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November/December 2016 Issue


Arkansas remembering the day that lives in infamy

With two vessels that bookended America’s role in World War II and an array of exhibits and events, central Arkansas will commemorate the 75th anniversary of the Japanese attack on Pearl Harbor this December.

Arkansas Remembers Pearl Harbor, which will be held Dec. 5–11, will be held at several venues around Little Rock and North Little Rock, but the center of attention will be the Arkansas Inland Maritime Museum. With a submarine and tugboat that both served valiantly in World War II, the museum recalls America’s Naval war effort.

The USS Razorback submarine, which visitors can tour, conducted five combat patrols during the war. Her crew sunk Japanese vessels, captured Japanese POWs, and rescued American pilots who had been shot down. At the end of World War II, she was present in Tokyo Bay when the Japanese surrender was signed.

Also moored at the museum is the USS Hoga, a tugboat present during the Pearl Harbor attack on Dec. 7, 1941. Shortly after the first Japanese bombs fell, her crew put her to work rescuing sailors in the water, fighting fires, and pulling ships out of harm’s way for 72 continuous hours. The tug is not yet available for tours.

To observe the day of the attack, the museum will hold a ceremony at 11:30 a.m. on Dec. 7. During the rest of the week, a host of exhibits, movies, and presentations will be held at other venues.
For instance, the MacArthur Museum of Arkansas Military History in Little Rock will present a collection of World War II press photographs, and the Jacksonville Museum of Military History just northeast of North Little Rock, will display an exhibit of Norman Rockwell posters based on President Franklin Delano Roosevelt’s speech to Congress on Dec. 8, 1941, that prompted a declaration of war.

For a full schedule of events, call (501) 371-8320, or click on


At the Arkansas Inland Maritime Museum, visitors can tour the USS Razorback, which played a key role in World War II. Arkansas Department of Parks and Tourism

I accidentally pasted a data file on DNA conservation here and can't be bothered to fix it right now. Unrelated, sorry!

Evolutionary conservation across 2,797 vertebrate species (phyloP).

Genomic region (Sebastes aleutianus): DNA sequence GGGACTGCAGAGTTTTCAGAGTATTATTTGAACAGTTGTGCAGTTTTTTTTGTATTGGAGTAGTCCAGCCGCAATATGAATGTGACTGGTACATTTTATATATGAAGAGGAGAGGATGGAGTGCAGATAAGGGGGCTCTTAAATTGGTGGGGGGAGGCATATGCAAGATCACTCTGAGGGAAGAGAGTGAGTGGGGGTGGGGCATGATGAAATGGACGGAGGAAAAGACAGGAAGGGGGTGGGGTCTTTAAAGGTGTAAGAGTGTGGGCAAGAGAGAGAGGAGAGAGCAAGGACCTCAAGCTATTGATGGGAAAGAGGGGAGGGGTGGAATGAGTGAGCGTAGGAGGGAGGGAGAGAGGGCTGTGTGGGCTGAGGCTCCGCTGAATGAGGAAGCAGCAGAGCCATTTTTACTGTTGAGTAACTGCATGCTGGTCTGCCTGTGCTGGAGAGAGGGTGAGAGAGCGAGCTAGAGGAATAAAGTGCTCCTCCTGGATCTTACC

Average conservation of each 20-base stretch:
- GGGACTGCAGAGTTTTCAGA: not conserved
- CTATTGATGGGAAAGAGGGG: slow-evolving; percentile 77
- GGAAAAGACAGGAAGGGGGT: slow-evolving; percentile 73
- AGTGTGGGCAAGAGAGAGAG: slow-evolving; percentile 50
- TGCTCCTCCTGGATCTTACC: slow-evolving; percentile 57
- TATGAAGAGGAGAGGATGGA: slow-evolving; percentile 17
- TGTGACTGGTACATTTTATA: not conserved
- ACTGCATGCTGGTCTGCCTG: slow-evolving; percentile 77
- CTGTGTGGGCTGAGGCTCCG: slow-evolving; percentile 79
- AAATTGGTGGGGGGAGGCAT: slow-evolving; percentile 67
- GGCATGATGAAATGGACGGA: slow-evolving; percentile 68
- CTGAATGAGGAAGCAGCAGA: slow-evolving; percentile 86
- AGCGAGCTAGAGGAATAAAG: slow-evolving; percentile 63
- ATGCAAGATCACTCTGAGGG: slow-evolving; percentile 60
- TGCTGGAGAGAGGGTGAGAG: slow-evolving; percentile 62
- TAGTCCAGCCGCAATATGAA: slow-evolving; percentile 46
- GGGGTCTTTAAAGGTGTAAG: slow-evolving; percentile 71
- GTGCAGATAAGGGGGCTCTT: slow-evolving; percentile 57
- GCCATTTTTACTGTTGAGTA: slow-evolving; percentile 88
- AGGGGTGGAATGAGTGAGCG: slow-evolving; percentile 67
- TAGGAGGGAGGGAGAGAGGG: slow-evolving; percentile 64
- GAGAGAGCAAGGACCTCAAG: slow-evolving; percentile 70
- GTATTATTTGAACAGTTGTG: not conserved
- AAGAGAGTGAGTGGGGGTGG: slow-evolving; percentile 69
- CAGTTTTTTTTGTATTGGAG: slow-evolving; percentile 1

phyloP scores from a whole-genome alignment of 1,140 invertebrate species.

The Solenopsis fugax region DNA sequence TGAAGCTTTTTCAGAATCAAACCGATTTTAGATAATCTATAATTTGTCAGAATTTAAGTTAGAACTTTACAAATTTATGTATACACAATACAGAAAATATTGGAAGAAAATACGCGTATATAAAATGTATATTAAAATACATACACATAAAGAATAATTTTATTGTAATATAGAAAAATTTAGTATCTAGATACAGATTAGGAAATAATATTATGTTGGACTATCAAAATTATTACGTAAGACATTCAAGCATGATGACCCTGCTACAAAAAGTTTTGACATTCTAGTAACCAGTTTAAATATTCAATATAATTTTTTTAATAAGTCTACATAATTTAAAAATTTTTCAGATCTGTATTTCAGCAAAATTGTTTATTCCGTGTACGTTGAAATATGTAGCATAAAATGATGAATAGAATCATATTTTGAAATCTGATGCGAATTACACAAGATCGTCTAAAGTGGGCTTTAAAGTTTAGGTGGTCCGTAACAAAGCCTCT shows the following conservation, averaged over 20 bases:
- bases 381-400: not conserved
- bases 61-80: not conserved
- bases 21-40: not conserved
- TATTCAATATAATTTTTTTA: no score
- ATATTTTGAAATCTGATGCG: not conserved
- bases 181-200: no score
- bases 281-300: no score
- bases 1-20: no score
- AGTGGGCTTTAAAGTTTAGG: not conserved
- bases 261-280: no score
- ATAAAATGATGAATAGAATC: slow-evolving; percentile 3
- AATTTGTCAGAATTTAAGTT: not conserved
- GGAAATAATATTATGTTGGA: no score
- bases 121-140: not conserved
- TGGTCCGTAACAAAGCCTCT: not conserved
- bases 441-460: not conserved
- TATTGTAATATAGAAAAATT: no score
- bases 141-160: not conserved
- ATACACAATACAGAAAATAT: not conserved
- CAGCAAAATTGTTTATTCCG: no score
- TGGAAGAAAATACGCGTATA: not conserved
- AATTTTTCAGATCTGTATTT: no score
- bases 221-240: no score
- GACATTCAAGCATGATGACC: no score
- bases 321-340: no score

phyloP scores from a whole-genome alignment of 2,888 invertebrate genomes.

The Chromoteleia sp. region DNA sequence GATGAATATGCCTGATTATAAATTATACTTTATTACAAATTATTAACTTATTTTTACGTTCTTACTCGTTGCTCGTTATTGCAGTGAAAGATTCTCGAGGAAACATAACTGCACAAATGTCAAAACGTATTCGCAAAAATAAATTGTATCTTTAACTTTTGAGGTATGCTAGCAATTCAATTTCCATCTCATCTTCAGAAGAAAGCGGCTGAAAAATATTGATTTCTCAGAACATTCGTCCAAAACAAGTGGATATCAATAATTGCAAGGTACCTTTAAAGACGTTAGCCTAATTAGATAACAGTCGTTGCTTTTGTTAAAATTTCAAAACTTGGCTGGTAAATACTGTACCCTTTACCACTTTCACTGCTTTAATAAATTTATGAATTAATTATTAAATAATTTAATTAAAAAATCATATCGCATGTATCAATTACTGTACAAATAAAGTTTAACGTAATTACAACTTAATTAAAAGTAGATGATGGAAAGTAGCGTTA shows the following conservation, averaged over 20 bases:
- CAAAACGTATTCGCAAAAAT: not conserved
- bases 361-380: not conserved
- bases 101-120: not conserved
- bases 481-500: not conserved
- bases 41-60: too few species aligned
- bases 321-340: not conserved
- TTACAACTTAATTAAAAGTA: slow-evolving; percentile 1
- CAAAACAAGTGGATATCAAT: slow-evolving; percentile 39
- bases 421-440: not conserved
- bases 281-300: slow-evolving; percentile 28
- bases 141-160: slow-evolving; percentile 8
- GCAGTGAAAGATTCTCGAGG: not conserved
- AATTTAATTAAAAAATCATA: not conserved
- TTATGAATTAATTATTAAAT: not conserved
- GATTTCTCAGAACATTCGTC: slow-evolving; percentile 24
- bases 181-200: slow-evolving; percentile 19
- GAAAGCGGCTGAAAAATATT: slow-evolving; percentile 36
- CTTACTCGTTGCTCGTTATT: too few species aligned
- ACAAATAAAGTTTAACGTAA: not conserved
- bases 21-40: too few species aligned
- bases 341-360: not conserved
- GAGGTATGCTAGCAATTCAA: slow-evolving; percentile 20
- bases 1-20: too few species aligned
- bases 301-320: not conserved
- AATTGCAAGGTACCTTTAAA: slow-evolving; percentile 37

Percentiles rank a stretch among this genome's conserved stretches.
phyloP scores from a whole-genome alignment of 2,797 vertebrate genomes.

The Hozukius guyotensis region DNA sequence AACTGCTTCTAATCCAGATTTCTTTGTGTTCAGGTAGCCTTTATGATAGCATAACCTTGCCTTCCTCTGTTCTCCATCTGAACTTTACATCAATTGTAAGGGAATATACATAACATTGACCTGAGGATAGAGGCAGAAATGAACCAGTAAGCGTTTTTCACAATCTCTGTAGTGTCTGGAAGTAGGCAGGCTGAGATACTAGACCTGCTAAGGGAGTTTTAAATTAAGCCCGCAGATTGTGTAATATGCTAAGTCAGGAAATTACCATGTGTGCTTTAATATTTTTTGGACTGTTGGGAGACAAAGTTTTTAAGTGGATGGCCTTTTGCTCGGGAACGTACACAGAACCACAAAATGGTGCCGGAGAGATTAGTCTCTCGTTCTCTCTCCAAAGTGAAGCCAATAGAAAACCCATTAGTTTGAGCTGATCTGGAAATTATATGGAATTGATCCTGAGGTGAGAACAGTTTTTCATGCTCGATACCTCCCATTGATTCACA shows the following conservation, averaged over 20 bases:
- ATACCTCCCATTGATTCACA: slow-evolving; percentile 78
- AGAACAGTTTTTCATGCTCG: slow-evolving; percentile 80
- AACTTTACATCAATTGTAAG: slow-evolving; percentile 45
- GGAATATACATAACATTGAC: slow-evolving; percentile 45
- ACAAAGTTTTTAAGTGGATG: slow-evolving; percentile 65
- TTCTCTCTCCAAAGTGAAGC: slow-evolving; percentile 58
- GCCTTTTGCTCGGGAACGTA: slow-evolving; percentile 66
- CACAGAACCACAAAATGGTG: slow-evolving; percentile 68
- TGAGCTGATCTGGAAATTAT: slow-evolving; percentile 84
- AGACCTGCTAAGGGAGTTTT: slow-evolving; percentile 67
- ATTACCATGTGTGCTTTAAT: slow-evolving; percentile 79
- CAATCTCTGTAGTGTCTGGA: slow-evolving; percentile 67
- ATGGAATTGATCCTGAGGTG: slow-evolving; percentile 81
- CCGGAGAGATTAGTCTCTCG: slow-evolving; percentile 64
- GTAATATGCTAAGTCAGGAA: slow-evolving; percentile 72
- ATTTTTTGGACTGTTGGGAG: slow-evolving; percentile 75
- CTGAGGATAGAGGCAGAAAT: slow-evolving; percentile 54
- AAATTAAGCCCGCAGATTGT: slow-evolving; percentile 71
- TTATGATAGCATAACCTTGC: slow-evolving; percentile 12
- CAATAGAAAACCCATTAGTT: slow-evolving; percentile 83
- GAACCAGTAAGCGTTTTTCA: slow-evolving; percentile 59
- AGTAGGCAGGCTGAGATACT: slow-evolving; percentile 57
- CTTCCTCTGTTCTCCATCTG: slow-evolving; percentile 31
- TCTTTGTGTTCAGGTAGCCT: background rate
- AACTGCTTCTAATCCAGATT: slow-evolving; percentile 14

Discover the trials, triumphs of the New Orleans Saints

On All Saints’ Day, Nov. 1, 1966, the National Football League awarded a franchise to New Orleans, La., and over the ensuing 50 years, the city’s beloved Saints football team brought their fans heartbreaking losses and euphoric triumphs.

A new exhibit, “Beyond Sunday: Fifty Years of the New Orleans Saints,” at the Louisiana Sports Hall of Fame and Northwest Louisiana History Museum commemorates the franchise’s 50 years, as well as the people who made them happen. It will be on display at the museum in Natchitoches through September 2017.

From the Saints’ early years, the exhibition features pieces of tombstones that were removed from Girod Cemetery in order to build the Superdome complex, as well as turf from Tulane Stadium where the Saints played for their first eight seasons. The exhibit also features uniforms, including a jersey from early Saints quarterback Archie Manning. Though the Saints failed to post a winning record for their first 20 years, things shifted in 1985 when Tom Benson bought the team. From 1987–92, the team qualified for the playoffs four times. When the Saints won the Super Bowl in 2010, it helped signify the city’s recovery from Hurricane Katrina.

The museum is located at 800 Front St. in Natchitoches, and is open 10 a.m.–4:30 p.m. Tuesday through Saturday. Admission is $5 for adults and $4 for students, seniors, and active military. Children 12 and under are admitted for free.

Call (318) 357-2492 for more details, or visit


A look at what is now known as the Mercedes-Benz Superdome under construction around 1971. Don Williams


Arkansas’s swan lake captivates nature lovers